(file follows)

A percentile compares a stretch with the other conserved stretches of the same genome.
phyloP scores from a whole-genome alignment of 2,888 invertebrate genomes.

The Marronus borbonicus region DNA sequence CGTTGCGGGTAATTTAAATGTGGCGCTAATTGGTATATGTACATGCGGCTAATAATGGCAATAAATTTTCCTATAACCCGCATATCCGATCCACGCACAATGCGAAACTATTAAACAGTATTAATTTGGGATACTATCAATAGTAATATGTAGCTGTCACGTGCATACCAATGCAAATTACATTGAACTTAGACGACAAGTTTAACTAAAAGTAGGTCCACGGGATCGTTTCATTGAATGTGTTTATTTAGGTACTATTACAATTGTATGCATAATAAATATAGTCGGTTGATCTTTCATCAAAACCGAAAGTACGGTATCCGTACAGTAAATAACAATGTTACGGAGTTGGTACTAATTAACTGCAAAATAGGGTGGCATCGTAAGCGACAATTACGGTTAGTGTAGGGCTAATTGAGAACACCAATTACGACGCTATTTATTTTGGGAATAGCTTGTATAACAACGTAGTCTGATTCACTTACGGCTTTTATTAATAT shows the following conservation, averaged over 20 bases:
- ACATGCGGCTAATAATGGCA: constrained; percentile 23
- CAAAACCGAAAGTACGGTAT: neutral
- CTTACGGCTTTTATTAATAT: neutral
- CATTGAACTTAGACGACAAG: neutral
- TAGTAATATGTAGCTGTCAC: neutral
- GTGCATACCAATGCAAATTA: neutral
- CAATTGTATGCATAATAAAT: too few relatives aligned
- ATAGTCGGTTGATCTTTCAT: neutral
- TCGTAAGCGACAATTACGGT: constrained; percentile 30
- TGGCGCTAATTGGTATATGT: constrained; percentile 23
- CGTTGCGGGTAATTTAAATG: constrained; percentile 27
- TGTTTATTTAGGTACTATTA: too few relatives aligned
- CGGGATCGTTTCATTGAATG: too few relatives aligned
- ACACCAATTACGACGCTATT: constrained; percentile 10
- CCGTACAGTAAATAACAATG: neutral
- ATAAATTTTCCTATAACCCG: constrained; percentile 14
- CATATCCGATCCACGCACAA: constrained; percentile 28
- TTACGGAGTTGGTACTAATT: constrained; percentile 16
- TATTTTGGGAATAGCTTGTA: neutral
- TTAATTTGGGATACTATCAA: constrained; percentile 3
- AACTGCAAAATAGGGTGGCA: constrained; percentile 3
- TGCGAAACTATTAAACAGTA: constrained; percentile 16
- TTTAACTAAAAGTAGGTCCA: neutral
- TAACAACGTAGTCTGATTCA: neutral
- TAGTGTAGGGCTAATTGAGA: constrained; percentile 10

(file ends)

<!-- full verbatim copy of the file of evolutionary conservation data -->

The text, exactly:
A percentile compares a stretch with the other conserved stretches of the same genome.
phyloP scores from a whole-genome alignment of 2,888 invertebrate genomes.

The Marronus borbonicus region DNA sequence CGTTGCGGGTAATTTAAATGTGGCGCTAATTGGTATATGTACATGCGGCTAATAATGGCAATAAATTTTCCTATAACCCGCATATCCGATCCACGCACAATGCGAAACTATTAAACAGTATTAATTTGGGATACTATCAATAGTAATATGTAGCTGTCACGTGCATACCAATGCAAATTACATTGAACTTAGACGACAAGTTTAACTAAAAGTAGGTCCACGGGATCGTTTCATTGAATGTGTTTATTTAGGTACTATTACAATTGTATGCATAATAAATATAGTCGGTTGATCTTTCATCAAAACCGAAAGTACGGTATCCGTACAGTAAATAACAATGTTACGGAGTTGGTACTAATTAACTGCAAAATAGGGTGGCATCGTAAGCGACAATTACGGTTAGTGTAGGGCTAATTGAGAACACCAATTACGACGCTATTTATTTTGGGAATAGCTTGTATAACAACGTAGTCTGATTCACTTACGGCTTTTATTAATAT shows the following conservation, averaged over 20 bases:
- ACATGCGGCTAATAATGGCA: constrained; percentile 23
- CAAAACCGAAAGTACGGTAT: neutral
- CTTACGGCTTTTATTAATAT: neutral
- CATTGAACTTAGACGACAAG: neutral
- TAGTAATATGTAGCTGTCAC: neutral
- GTGCATACCAATGCAAATTA: neutral
- CAATTGTATGCATAATAAAT: too few relatives aligned
- ATAGTCGGTTGATCTTTCAT: neutral
- TCGTAAGCGACAATTACGGT: constrained; percentile 30
- TGGCGCTAATTGGTATATGT: constrained; percentile 23
- CGTTGCGGGTAATTTAAATG: constrained; percentile 27
- TGTTTATTTAGGTACTATTA: too few relatives aligned
- CGGGATCGTTTCATTGAATG: too few relatives aligned
- ACACCAATTACGACGCTATT: constrained; percentile 10
- CCGTACAGTAAATAACAATG: neutral
- ATAAATTTTCCTATAACCCG: constrained; percentile 14
- CATATCCGATCCACGCACAA: constrained; percentile 28
- TTACGGAGTTGGTACTAATT: constrained; percentile 16
- TATTTTGGGAATAGCTTGTA: neutral
- TTAATTTGGGATACTATCAA: constrained; percentile 3
- AACTGCAAAATAGGGTGGCA: constrained; percentile 3
- TGCGAAACTATTAAACAGTA: constrained; percentile 16
- TTTAACTAAAAGTAGGTCCA: neutral
- TAACAACGTAGTCTGATTCA: neutral
- TAGTGTAGGGCTAATTGAGA: constrained; percentile 10